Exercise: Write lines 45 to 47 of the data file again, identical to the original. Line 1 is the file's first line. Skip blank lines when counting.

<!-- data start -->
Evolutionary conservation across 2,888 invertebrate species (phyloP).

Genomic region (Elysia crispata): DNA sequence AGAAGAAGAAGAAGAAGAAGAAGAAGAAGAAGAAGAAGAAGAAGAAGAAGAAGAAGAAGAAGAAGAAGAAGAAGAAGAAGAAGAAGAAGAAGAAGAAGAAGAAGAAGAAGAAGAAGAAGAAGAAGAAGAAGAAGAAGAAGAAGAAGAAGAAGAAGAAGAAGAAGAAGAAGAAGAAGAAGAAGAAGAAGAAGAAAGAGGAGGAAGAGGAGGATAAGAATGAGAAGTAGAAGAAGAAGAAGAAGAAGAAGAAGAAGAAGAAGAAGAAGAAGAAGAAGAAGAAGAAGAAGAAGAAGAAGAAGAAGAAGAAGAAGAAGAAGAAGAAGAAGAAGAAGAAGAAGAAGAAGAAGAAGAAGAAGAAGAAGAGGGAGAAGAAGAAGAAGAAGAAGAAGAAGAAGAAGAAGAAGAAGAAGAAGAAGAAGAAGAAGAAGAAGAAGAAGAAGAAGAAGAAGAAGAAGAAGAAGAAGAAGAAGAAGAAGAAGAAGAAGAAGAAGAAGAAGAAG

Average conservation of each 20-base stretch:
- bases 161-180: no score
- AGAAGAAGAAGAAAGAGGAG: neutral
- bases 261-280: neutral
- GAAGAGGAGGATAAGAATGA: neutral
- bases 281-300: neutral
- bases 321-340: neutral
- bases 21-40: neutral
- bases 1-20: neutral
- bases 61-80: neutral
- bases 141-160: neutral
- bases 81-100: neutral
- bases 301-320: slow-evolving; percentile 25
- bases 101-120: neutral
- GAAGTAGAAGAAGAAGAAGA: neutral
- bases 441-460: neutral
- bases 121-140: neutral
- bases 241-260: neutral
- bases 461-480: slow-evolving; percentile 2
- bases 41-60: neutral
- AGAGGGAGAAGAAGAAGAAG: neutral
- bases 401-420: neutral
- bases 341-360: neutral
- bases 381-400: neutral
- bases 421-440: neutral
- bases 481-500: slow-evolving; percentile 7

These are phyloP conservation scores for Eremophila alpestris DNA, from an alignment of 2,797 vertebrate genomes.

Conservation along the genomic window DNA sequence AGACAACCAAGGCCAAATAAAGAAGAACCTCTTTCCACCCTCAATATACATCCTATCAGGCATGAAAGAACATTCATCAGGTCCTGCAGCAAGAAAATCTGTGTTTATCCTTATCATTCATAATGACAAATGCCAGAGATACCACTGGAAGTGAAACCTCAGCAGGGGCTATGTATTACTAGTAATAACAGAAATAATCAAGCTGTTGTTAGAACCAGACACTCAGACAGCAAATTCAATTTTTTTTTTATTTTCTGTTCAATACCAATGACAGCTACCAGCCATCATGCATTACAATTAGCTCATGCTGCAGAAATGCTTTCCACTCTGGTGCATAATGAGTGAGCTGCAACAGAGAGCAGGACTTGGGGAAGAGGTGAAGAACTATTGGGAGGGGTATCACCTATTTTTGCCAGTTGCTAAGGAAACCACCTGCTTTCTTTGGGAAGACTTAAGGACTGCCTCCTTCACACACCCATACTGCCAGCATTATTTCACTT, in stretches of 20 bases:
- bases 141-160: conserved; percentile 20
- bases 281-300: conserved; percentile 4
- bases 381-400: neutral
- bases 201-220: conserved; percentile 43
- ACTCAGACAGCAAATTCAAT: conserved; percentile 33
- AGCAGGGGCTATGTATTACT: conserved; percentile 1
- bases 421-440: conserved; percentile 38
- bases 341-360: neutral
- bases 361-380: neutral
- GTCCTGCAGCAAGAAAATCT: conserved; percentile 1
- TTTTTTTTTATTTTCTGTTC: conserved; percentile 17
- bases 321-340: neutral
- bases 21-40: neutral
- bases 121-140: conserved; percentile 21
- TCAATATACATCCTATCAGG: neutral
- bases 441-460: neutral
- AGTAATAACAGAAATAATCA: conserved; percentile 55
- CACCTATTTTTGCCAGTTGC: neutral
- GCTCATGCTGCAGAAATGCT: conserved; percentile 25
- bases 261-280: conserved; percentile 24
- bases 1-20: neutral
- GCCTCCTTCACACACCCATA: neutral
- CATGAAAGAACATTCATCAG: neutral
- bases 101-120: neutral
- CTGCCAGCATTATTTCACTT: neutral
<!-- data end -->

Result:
- TCAATATACATCCTATCAGG: neutral
- bases 441-460: neutral
- AGTAATAACAGAAATAATCA: conserved; percentile 55